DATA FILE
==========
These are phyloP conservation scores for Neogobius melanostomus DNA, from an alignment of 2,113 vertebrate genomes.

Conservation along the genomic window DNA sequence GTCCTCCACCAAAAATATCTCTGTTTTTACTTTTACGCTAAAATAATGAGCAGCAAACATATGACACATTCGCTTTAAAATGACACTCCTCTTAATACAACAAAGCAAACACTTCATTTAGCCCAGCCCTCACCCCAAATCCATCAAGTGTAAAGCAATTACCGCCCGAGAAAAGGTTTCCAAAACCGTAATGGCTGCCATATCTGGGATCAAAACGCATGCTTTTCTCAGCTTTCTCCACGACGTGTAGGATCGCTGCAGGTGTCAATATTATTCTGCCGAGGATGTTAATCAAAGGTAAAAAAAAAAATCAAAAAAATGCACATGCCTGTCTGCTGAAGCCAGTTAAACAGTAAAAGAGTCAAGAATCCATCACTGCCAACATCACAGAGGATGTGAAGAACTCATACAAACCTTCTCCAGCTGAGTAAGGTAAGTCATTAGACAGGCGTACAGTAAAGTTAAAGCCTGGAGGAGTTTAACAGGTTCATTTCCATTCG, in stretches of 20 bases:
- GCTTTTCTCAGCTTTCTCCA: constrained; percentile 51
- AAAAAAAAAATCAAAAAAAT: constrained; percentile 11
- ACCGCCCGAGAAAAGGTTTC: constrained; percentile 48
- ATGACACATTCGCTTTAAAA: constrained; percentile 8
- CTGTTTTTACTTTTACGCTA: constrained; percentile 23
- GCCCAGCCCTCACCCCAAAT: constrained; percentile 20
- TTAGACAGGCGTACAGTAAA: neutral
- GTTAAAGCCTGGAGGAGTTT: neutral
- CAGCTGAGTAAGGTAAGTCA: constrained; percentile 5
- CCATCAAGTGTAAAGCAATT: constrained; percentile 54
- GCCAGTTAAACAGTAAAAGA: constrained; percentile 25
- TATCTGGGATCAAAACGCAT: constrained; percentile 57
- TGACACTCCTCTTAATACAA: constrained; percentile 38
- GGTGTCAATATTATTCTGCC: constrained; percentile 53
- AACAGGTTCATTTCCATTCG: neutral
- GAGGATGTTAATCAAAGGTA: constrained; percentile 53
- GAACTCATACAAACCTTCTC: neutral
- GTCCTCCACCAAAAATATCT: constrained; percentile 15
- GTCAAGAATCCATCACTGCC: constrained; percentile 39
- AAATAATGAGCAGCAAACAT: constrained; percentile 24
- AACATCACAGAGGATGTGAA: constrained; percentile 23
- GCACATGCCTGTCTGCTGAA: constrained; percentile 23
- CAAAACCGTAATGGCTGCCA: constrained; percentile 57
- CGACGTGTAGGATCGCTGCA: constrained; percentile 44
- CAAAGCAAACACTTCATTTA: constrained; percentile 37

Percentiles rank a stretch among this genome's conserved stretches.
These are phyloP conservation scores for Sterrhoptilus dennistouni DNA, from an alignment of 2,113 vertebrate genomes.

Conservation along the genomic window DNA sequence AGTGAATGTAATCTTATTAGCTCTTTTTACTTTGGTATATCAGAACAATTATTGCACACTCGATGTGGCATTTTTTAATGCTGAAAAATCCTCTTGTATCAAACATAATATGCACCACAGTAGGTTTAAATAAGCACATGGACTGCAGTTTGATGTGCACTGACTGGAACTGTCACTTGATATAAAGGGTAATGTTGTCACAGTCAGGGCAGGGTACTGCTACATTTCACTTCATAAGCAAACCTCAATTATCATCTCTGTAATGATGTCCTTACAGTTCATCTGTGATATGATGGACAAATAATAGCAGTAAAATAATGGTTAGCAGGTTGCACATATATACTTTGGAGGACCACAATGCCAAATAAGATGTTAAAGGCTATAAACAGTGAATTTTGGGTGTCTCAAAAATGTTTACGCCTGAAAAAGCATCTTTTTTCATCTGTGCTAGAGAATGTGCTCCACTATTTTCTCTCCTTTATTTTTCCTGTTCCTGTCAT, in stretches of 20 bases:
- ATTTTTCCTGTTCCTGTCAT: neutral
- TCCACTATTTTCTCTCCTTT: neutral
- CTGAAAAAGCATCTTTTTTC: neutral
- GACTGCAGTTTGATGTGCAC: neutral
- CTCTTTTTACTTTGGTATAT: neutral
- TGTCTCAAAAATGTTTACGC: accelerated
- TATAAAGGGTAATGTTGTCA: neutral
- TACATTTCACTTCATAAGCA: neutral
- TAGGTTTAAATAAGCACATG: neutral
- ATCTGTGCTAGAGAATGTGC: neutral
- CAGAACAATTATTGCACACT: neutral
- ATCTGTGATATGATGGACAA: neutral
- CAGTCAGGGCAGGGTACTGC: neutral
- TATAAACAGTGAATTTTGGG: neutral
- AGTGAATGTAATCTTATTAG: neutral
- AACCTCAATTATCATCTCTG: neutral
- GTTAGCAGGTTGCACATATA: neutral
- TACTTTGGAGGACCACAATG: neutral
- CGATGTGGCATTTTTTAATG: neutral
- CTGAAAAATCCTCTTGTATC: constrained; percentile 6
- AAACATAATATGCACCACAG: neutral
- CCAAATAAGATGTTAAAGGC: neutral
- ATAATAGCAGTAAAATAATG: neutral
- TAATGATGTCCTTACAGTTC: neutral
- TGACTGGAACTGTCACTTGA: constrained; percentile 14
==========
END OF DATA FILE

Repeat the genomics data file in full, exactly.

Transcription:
These are phyloP conservation scores for Neogobius melanostomus DNA, from an alignment of 2,113 vertebrate genomes.

Conservation along the genomic window DNA sequence GTCCTCCACCAAAAATATCTCTGTTTTTACTTTTACGCTAAAATAATGAGCAGCAAACATATGACACATTCGCTTTAAAATGACACTCCTCTTAATACAACAAAGCAAACACTTCATTTAGCCCAGCCCTCACCCCAAATCCATCAAGTGTAAAGCAATTACCGCCCGAGAAAAGGTTTCCAAAACCGTAATGGCTGCCATATCTGGGATCAAAACGCATGCTTTTCTCAGCTTTCTCCACGACGTGTAGGATCGCTGCAGGTGTCAATATTATTCTGCCGAGGATGTTAATCAAAGGTAAAAAAAAAAATCAAAAAAATGCACATGCCTGTCTGCTGAAGCCAGTTAAACAGTAAAAGAGTCAAGAATCCATCACTGCCAACATCACAGAGGATGTGAAGAACTCATACAAACCTTCTCCAGCTGAGTAAGGTAAGTCATTAGACAGGCGTACAGTAAAGTTAAAGCCTGGAGGAGTTTAACAGGTTCATTTCCATTCG, in stretches of 20 bases:
- GCTTTTCTCAGCTTTCTCCA: constrained; percentile 51
- AAAAAAAAAATCAAAAAAAT: constrained; percentile 11
- ACCGCCCGAGAAAAGGTTTC: constrained; percentile 48
- ATGACACATTCGCTTTAAAA: constrained; percentile 8
- CTGTTTTTACTTTTACGCTA: constrained; percentile 23
- GCCCAGCCCTCACCCCAAAT: constrained; percentile 20
- TTAGACAGGCGTACAGTAAA: neutral
- GTTAAAGCCTGGAGGAGTTT: neutral
- CAGCTGAGTAAGGTAAGTCA: constrained; percentile 5
- CCATCAAGTGTAAAGCAATT: constrained; percentile 54
- GCCAGTTAAACAGTAAAAGA: constrained; percentile 25
- TATCTGGGATCAAAACGCAT: constrained; percentile 57
- TGACACTCCTCTTAATACAA: constrained; percentile 38
- GGTGTCAATATTATTCTGCC: constrained; percentile 53
- AACAGGTTCATTTCCATTCG: neutral
- GAGGATGTTAATCAAAGGTA: constrained; percentile 53
- GAACTCATACAAACCTTCTC: neutral
- GTCCTCCACCAAAAATATCT: constrained; percentile 15
- GTCAAGAATCCATCACTGCC: constrained; percentile 39
- AAATAATGAGCAGCAAACAT: constrained; percentile 24
- AACATCACAGAGGATGTGAA: constrained; percentile 23
- GCACATGCCTGTCTGCTGAA: constrained; percentile 23
- CAAAACCGTAATGGCTGCCA: constrained; percentile 57
- CGACGTGTAGGATCGCTGCA: constrained; percentile 44
- CAAAGCAAACACTTCATTTA: constrained; percentile 37

Percentiles rank a stretch among this genome's conserved stretches.
These are phyloP conservation scores for Sterrhoptilus dennistouni DNA, from an alignment of 2,113 vertebrate genomes.

Conservation along the genomic window DNA sequence AGTGAATGTAATCTTATTAGCTCTTTTTACTTTGGTATATCAGAACAATTATTGCACACTCGATGTGGCATTTTTTAATGCTGAAAAATCCTCTTGTATCAAACATAATATGCACCACAGTAGGTTTAAATAAGCACATGGACTGCAGTTTGATGTGCACTGACTGGAACTGTCACTTGATATAAAGGGTAATGTTGTCACAGTCAGGGCAGGGTACTGCTACATTTCACTTCATAAGCAAACCTCAATTATCATCTCTGTAATGATGTCCTTACAGTTCATCTGTGATATGATGGACAAATAATAGCAGTAAAATAATGGTTAGCAGGTTGCACATATATACTTTGGAGGACCACAATGCCAAATAAGATGTTAAAGGCTATAAACAGTGAATTTTGGGTGTCTCAAAAATGTTTACGCCTGAAAAAGCATCTTTTTTCATCTGTGCTAGAGAATGTGCTCCACTATTTTCTCTCCTTTATTTTTCCTGTTCCTGTCAT, in stretches of 20 bases:
- ATTTTTCCTGTTCCTGTCAT: neutral
- TCCACTATTTTCTCTCCTTT: neutral
- CTGAAAAAGCATCTTTTTTC: neutral
- GACTGCAGTTTGATGTGCAC: neutral
- CTCTTTTTACTTTGGTATAT: neutral
- TGTCTCAAAAATGTTTACGC: accelerated
- TATAAAGGGTAATGTTGTCA: neutral
- TACATTTCACTTCATAAGCA: neutral
- TAGGTTTAAATAAGCACATG: neutral
- ATCTGTGCTAGAGAATGTGC: neutral
- CAGAACAATTATTGCACACT: neutral
- ATCTGTGATATGATGGACAA: neutral
- CAGTCAGGGCAGGGTACTGC: neutral
- TATAAACAGTGAATTTTGGG: neutral
- AGTGAATGTAATCTTATTAG: neutral
- AACCTCAATTATCATCTCTG: neutral
- GTTAGCAGGTTGCACATATA: neutral
- TACTTTGGAGGACCACAATG: neutral
- CGATGTGGCATTTTTTAATG: neutral
- CTGAAAAATCCTCTTGTATC: constrained; percentile 6
- AAACATAATATGCACCACAG: neutral
- CCAAATAAGATGTTAAAGGC: neutral
- ATAATAGCAGTAAAATAATG: neutral
- TAATGATGTCCTTACAGTTC: neutral
- TGACTGGAACTGTCACTTGA: constrained; percentile 14